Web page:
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Trauma and nostalgia are displaced migrants’ common everyday experiences, particularly in these recent years of EU refugee and security crisis, says cultural memory studies fellow Dr Matthew Mild, who will look at neurological and intertextual memory on 23 March, 4pm-6pm, and at French-Turkish-Muslim exchanges on 11 March, 11am-6pm.  

Grande Mosque, Paris

About a month ago I had to switch off the radio for a few days to reduce my daily intake of comments on the – to everyone’s relief – overruled Muslim travel ban across the pond. Meanwhile, on our side of the ocean, a young Turkish-French film director has been widely acclaimed for her debut, which is a brilliant addition to the impressively long list of highly successful migrant European films made by film directors who are originally from the same Muslim-majority country.

Motion pictures have the potential to transform cultural memory into a cathartic journey. Deniz Gamze Ergüven’s 2015 film Mustang keeps this promise. This dark parable on trauma and self-overcoming has won the César awards for Best Original Screenplay, Best Editing, Best Original Music, and Best First Feature Film. With its cinematic rewriting of classical tropes from the French fairytale Bluebeard in rural Turkey, the film raises the issues of women’s rights, faith, identity, family, and trauma on the screen.

Perhaps post-traumatic stress is an area of study whose liminality between neurological and cultural memory can play a part in fostering an aesthetic estrangement from othering ideologies – a critical re-engagement with a piece of the French/European self in its non-Christian neighbour. Everyday radical thinking and the social reinvestment in interfaith understanding give rise to multiple lieux de mémoire beyond established definitions of identity and belonging. This rebuilding of cultural memory is represented by neuroplasticity in political, literary, and filmic discussions of racism and sexism, in which learned fears and cultural traumas/nostalgias give way to a rewiring of perceptions and experiences. Such neuroscientists as Eric Kandel, Vilayanur Ramachandran, and Norman Doidge have found evidence of the key function played by the so-called neuroplastic rewiring of memory and learning for the brain’s activity. In such cases as the treatment of obsessive compulsive disorder, learned fears stored in the brain’s cingulate gyrus and reflected in the orbitofrontal cortex are unlearned by activating the gearshift supplied in the brain’s caudate nucleus. In this and other instances, new neuronal networks replace old ones thanks to the neuroplastic property of neurons and synapses processing information.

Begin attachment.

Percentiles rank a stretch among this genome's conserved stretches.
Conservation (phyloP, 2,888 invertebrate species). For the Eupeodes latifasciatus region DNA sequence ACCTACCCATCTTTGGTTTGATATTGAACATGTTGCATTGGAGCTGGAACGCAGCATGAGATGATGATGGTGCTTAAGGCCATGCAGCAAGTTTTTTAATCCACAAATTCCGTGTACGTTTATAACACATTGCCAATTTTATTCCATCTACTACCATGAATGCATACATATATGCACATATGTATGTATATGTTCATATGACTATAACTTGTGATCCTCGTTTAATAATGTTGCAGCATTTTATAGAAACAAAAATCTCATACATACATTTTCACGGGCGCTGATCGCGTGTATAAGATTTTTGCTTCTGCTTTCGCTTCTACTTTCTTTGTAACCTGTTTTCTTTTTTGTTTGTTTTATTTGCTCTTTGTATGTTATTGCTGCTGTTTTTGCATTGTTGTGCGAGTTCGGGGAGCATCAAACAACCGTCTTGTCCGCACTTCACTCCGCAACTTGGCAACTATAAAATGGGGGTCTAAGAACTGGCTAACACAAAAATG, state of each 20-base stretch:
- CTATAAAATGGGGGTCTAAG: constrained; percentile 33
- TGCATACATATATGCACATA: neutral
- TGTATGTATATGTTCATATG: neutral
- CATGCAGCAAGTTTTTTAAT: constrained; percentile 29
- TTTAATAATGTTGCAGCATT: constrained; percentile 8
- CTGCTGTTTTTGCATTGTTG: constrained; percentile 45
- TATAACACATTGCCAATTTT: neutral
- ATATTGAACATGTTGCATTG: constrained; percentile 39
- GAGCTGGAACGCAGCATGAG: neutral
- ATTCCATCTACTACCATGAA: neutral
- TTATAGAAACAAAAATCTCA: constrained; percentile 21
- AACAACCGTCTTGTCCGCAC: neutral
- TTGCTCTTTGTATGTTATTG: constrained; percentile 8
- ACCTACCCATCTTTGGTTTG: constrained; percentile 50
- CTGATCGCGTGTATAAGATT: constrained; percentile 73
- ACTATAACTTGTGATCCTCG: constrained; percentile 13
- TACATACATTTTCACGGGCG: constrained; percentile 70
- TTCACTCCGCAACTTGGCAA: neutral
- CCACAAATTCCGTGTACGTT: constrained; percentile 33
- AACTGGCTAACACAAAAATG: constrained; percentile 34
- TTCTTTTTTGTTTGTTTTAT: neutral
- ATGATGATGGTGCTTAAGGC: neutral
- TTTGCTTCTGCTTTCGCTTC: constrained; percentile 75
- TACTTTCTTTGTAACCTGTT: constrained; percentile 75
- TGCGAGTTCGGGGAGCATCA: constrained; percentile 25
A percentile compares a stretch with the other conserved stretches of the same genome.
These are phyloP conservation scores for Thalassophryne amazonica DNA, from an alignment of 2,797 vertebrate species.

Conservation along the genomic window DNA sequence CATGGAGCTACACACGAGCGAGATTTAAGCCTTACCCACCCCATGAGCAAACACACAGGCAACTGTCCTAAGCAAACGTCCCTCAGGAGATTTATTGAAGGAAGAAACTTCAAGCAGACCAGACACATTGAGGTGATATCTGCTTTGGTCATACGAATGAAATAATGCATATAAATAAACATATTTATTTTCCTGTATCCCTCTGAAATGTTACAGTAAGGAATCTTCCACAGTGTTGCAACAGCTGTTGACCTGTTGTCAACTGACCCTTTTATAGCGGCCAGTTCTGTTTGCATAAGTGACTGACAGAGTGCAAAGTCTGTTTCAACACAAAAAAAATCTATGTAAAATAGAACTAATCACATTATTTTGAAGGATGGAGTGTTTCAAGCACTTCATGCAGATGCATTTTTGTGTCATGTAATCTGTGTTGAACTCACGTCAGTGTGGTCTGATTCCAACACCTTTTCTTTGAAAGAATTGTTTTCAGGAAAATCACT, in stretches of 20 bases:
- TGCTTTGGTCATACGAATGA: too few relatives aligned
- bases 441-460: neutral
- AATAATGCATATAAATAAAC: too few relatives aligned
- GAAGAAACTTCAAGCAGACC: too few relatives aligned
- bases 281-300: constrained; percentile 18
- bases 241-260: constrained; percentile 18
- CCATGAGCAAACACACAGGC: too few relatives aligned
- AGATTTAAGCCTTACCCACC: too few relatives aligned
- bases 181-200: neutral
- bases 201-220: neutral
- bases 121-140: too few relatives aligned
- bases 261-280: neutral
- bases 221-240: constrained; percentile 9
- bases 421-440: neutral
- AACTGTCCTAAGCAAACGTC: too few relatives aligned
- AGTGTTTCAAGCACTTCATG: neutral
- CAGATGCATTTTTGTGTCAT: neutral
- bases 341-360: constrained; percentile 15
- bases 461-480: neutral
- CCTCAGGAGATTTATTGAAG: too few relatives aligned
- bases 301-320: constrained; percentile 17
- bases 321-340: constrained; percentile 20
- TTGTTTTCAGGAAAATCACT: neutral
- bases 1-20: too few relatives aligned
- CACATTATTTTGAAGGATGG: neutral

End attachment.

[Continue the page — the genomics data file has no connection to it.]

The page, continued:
We’ll be looking at neurological and intertextual memory on 23 March, and (with the Cassal-Staunton Trust’s generous support) at French-Turkish-Muslim exchanges in Senate House on 11 March. From Muslims in French banlieue cultural memory and in medieval chronicles of the crusades to Barbe-bleue-like visions of trauma vs. belonging in the film Mustang, our discussion will span several centuries of French/European relations with Turkey and Islam. The film screening will crown the day.

Both events endeavour to question existing demarcations between disciplines, media, and cultures. I hope that numerous fellow questioners will take this chance to challenge intangible walls.

Dr Matthew Mild is a fellow in cultural memory studies at the Institute of Modern Languages Research, School of Advanced Study, University of London. Dr Mild previously lectured in Italian and European history in Northwest England and Wales. He has published in the field of contemporary history of fiction and performing arts from France, Italy, and Germany. His current research deals with migrant cultural memory in cinema and literature.